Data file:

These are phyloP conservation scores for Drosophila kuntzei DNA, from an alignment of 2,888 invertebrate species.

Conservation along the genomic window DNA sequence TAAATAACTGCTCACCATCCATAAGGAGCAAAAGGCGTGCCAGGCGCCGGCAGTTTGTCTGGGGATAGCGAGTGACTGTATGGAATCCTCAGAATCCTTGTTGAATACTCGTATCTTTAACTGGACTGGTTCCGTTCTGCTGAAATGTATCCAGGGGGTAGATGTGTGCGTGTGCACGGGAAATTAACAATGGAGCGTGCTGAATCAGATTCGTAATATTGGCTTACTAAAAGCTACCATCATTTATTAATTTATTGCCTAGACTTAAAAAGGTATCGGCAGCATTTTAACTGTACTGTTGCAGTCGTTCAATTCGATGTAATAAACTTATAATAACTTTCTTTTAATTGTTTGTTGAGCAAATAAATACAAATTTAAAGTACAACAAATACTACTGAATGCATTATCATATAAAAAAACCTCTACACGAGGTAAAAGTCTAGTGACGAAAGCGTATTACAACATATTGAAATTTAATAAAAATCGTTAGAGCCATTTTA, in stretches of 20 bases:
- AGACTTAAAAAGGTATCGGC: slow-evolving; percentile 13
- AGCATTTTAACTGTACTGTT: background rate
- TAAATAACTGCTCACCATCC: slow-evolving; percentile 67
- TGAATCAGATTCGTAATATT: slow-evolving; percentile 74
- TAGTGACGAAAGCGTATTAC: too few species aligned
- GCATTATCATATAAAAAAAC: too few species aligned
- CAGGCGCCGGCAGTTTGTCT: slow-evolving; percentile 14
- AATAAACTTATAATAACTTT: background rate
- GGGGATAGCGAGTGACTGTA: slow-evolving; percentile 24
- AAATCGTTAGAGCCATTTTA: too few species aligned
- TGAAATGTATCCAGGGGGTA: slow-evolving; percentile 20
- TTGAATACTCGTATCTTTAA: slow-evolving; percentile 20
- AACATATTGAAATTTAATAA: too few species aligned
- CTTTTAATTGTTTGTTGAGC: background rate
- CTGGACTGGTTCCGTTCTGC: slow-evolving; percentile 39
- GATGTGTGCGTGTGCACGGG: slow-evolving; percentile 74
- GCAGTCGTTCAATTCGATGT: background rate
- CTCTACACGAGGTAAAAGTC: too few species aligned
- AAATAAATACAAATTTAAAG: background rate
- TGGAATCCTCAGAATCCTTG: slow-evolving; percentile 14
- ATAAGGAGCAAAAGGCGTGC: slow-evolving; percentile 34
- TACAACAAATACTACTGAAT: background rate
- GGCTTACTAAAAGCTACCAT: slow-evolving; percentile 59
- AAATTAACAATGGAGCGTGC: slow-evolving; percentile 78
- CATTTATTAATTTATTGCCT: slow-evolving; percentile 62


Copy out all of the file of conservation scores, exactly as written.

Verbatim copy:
These are phyloP conservation scores for Drosophila kuntzei DNA, from an alignment of 2,888 invertebrate species.

Conservation along the genomic window DNA sequence TAAATAACTGCTCACCATCCATAAGGAGCAAAAGGCGTGCCAGGCGCCGGCAGTTTGTCTGGGGATAGCGAGTGACTGTATGGAATCCTCAGAATCCTTGTTGAATACTCGTATCTTTAACTGGACTGGTTCCGTTCTGCTGAAATGTATCCAGGGGGTAGATGTGTGCGTGTGCACGGGAAATTAACAATGGAGCGTGCTGAATCAGATTCGTAATATTGGCTTACTAAAAGCTACCATCATTTATTAATTTATTGCCTAGACTTAAAAAGGTATCGGCAGCATTTTAACTGTACTGTTGCAGTCGTTCAATTCGATGTAATAAACTTATAATAACTTTCTTTTAATTGTTTGTTGAGCAAATAAATACAAATTTAAAGTACAACAAATACTACTGAATGCATTATCATATAAAAAAACCTCTACACGAGGTAAAAGTCTAGTGACGAAAGCGTATTACAACATATTGAAATTTAATAAAAATCGTTAGAGCCATTTTA, in stretches of 20 bases:
- AGACTTAAAAAGGTATCGGC: slow-evolving; percentile 13
- AGCATTTTAACTGTACTGTT: background rate
- TAAATAACTGCTCACCATCC: slow-evolving; percentile 67
- TGAATCAGATTCGTAATATT: slow-evolving; percentile 74
- TAGTGACGAAAGCGTATTAC: too few species aligned
- GCATTATCATATAAAAAAAC: too few species aligned
- CAGGCGCCGGCAGTTTGTCT: slow-evolving; percentile 14
- AATAAACTTATAATAACTTT: background rate
- GGGGATAGCGAGTGACTGTA: slow-evolving; percentile 24
- AAATCGTTAGAGCCATTTTA: too few species aligned
- TGAAATGTATCCAGGGGGTA: slow-evolving; percentile 20
- TTGAATACTCGTATCTTTAA: slow-evolving; percentile 20
- AACATATTGAAATTTAATAA: too few species aligned
- CTTTTAATTGTTTGTTGAGC: background rate
- CTGGACTGGTTCCGTTCTGC: slow-evolving; percentile 39
- GATGTGTGCGTGTGCACGGG: slow-evolving; percentile 74
- GCAGTCGTTCAATTCGATGT: background rate
- CTCTACACGAGGTAAAAGTC: too few species aligned
- AAATAAATACAAATTTAAAG: background rate
- TGGAATCCTCAGAATCCTTG: slow-evolving; percentile 14
- ATAAGGAGCAAAAGGCGTGC: slow-evolving; percentile 34
- TACAACAAATACTACTGAAT: background rate
- GGCTTACTAAAAGCTACCAT: slow-evolving; percentile 59
- AAATTAACAATGGAGCGTGC: slow-evolving; percentile 78
- CATTTATTAATTTATTGCCT: slow-evolving; percentile 62